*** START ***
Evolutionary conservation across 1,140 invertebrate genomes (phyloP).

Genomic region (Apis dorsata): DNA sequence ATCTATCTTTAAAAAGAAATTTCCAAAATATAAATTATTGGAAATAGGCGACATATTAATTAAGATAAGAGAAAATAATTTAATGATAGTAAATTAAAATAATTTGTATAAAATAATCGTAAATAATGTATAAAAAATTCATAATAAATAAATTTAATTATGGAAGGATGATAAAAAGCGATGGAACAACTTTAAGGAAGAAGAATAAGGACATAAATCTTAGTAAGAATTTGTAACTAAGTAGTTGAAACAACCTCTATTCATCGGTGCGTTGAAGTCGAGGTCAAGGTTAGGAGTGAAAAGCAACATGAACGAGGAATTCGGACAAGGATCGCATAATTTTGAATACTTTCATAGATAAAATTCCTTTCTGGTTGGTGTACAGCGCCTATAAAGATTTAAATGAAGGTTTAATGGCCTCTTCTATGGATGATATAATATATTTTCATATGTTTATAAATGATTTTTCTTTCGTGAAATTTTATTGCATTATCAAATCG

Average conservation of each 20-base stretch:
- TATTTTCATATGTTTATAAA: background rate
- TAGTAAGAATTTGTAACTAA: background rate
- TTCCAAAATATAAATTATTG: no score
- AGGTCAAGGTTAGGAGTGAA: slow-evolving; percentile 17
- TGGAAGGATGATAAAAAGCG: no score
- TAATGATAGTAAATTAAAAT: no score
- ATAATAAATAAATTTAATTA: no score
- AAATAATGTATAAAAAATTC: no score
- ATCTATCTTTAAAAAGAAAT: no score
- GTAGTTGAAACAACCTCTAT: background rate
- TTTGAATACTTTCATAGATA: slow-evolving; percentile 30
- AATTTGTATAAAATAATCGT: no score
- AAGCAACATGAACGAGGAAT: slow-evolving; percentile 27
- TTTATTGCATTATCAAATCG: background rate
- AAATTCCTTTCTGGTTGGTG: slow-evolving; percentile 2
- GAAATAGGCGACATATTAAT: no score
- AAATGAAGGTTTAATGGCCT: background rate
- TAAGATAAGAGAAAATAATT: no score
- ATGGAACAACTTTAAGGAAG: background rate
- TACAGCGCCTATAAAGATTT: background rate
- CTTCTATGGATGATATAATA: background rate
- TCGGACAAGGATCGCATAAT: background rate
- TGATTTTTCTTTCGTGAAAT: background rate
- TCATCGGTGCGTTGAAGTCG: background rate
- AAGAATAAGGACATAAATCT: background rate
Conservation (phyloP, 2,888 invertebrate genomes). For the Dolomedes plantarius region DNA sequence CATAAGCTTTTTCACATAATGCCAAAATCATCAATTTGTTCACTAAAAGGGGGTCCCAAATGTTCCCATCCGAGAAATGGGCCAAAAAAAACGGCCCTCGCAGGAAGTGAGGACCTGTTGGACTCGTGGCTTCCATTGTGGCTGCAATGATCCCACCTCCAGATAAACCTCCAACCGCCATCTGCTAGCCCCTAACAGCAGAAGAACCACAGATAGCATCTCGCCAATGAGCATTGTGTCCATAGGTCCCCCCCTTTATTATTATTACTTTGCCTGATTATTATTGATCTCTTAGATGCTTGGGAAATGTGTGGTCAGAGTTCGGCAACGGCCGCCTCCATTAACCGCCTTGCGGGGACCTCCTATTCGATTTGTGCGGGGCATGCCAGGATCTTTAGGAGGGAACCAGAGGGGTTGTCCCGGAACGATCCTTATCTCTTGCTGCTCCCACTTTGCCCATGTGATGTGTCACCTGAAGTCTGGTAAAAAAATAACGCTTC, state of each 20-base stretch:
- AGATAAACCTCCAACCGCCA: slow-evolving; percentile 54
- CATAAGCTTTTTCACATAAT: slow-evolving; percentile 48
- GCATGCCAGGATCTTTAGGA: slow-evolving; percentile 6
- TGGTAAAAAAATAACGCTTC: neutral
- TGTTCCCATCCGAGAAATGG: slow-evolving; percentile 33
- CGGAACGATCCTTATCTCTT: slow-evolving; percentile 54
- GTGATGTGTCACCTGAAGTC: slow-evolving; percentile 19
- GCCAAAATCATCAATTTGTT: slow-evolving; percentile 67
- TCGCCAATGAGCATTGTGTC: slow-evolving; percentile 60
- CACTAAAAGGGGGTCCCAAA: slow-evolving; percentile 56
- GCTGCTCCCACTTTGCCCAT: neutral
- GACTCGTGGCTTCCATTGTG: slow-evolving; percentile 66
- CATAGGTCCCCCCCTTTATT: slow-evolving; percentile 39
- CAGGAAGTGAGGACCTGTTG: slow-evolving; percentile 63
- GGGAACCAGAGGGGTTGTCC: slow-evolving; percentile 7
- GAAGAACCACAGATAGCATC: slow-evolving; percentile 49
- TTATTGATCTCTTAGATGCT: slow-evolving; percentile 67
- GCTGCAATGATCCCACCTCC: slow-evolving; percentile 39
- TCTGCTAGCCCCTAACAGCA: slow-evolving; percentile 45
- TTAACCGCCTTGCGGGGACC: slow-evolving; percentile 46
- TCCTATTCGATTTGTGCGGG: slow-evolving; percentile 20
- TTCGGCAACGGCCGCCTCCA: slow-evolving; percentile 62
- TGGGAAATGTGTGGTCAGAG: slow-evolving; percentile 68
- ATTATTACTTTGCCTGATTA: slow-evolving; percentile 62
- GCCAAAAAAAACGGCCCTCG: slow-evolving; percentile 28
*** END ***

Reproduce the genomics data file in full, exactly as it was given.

Evolutionary conservation across 1,140 invertebrate genomes (phyloP).

Genomic region (Apis dorsata): DNA sequence ATCTATCTTTAAAAAGAAATTTCCAAAATATAAATTATTGGAAATAGGCGACATATTAATTAAGATAAGAGAAAATAATTTAATGATAGTAAATTAAAATAATTTGTATAAAATAATCGTAAATAATGTATAAAAAATTCATAATAAATAAATTTAATTATGGAAGGATGATAAAAAGCGATGGAACAACTTTAAGGAAGAAGAATAAGGACATAAATCTTAGTAAGAATTTGTAACTAAGTAGTTGAAACAACCTCTATTCATCGGTGCGTTGAAGTCGAGGTCAAGGTTAGGAGTGAAAAGCAACATGAACGAGGAATTCGGACAAGGATCGCATAATTTTGAATACTTTCATAGATAAAATTCCTTTCTGGTTGGTGTACAGCGCCTATAAAGATTTAAATGAAGGTTTAATGGCCTCTTCTATGGATGATATAATATATTTTCATATGTTTATAAATGATTTTTCTTTCGTGAAATTTTATTGCATTATCAAATCG

Average conservation of each 20-base stretch:
- TATTTTCATATGTTTATAAA: background rate
- TAGTAAGAATTTGTAACTAA: background rate
- TTCCAAAATATAAATTATTG: no score
- AGGTCAAGGTTAGGAGTGAA: slow-evolving; percentile 17
- TGGAAGGATGATAAAAAGCG: no score
- TAATGATAGTAAATTAAAAT: no score
- ATAATAAATAAATTTAATTA: no score
- AAATAATGTATAAAAAATTC: no score
- ATCTATCTTTAAAAAGAAAT: no score
- GTAGTTGAAACAACCTCTAT: background rate
- TTTGAATACTTTCATAGATA: slow-evolving; percentile 30
- AATTTGTATAAAATAATCGT: no score
- AAGCAACATGAACGAGGAAT: slow-evolving; percentile 27
- TTTATTGCATTATCAAATCG: background rate
- AAATTCCTTTCTGGTTGGTG: slow-evolving; percentile 2
- GAAATAGGCGACATATTAAT: no score
- AAATGAAGGTTTAATGGCCT: background rate
- TAAGATAAGAGAAAATAATT: no score
- ATGGAACAACTTTAAGGAAG: background rate
- TACAGCGCCTATAAAGATTT: background rate
- CTTCTATGGATGATATAATA: background rate
- TCGGACAAGGATCGCATAAT: background rate
- TGATTTTTCTTTCGTGAAAT: background rate
- TCATCGGTGCGTTGAAGTCG: background rate
- AAGAATAAGGACATAAATCT: background rate
Conservation (phyloP, 2,888 invertebrate genomes). For the Dolomedes plantarius region DNA sequence CATAAGCTTTTTCACATAATGCCAAAATCATCAATTTGTTCACTAAAAGGGGGTCCCAAATGTTCCCATCCGAGAAATGGGCCAAAAAAAACGGCCCTCGCAGGAAGTGAGGACCTGTTGGACTCGTGGCTTCCATTGTGGCTGCAATGATCCCACCTCCAGATAAACCTCCAACCGCCATCTGCTAGCCCCTAACAGCAGAAGAACCACAGATAGCATCTCGCCAATGAGCATTGTGTCCATAGGTCCCCCCCTTTATTATTATTACTTTGCCTGATTATTATTGATCTCTTAGATGCTTGGGAAATGTGTGGTCAGAGTTCGGCAACGGCCGCCTCCATTAACCGCCTTGCGGGGACCTCCTATTCGATTTGTGCGGGGCATGCCAGGATCTTTAGGAGGGAACCAGAGGGGTTGTCCCGGAACGATCCTTATCTCTTGCTGCTCCCACTTTGCCCATGTGATGTGTCACCTGAAGTCTGGTAAAAAAATAACGCTTC, state of each 20-base stretch:
- AGATAAACCTCCAACCGCCA: slow-evolving; percentile 54
- CATAAGCTTTTTCACATAAT: slow-evolving; percentile 48
- GCATGCCAGGATCTTTAGGA: slow-evolving; percentile 6
- TGGTAAAAAAATAACGCTTC: neutral
- TGTTCCCATCCGAGAAATGG: slow-evolving; percentile 33
- CGGAACGATCCTTATCTCTT: slow-evolving; percentile 54
- GTGATGTGTCACCTGAAGTC: slow-evolving; percentile 19
- GCCAAAATCATCAATTTGTT: slow-evolving; percentile 67
- TCGCCAATGAGCATTGTGTC: slow-evolving; percentile 60
- CACTAAAAGGGGGTCCCAAA: slow-evolving; percentile 56
- GCTGCTCCCACTTTGCCCAT: neutral
- GACTCGTGGCTTCCATTGTG: slow-evolving; percentile 66
- CATAGGTCCCCCCCTTTATT: slow-evolving; percentile 39
- CAGGAAGTGAGGACCTGTTG: slow-evolving; percentile 63
- GGGAACCAGAGGGGTTGTCC: slow-evolving; percentile 7
- GAAGAACCACAGATAGCATC: slow-evolving; percentile 49
- TTATTGATCTCTTAGATGCT: slow-evolving; percentile 67
- GCTGCAATGATCCCACCTCC: slow-evolving; percentile 39
- TCTGCTAGCCCCTAACAGCA: slow-evolving; percentile 45
- TTAACCGCCTTGCGGGGACC: slow-evolving; percentile 46
- TCCTATTCGATTTGTGCGGG: slow-evolving; percentile 20
- TTCGGCAACGGCCGCCTCCA: slow-evolving; percentile 62
- TGGGAAATGTGTGGTCAGAG: slow-evolving; percentile 68
- ATTATTACTTTGCCTGATTA: slow-evolving; percentile 62
- GCCAAAAAAAACGGCCCTCG: slow-evolving; percentile 28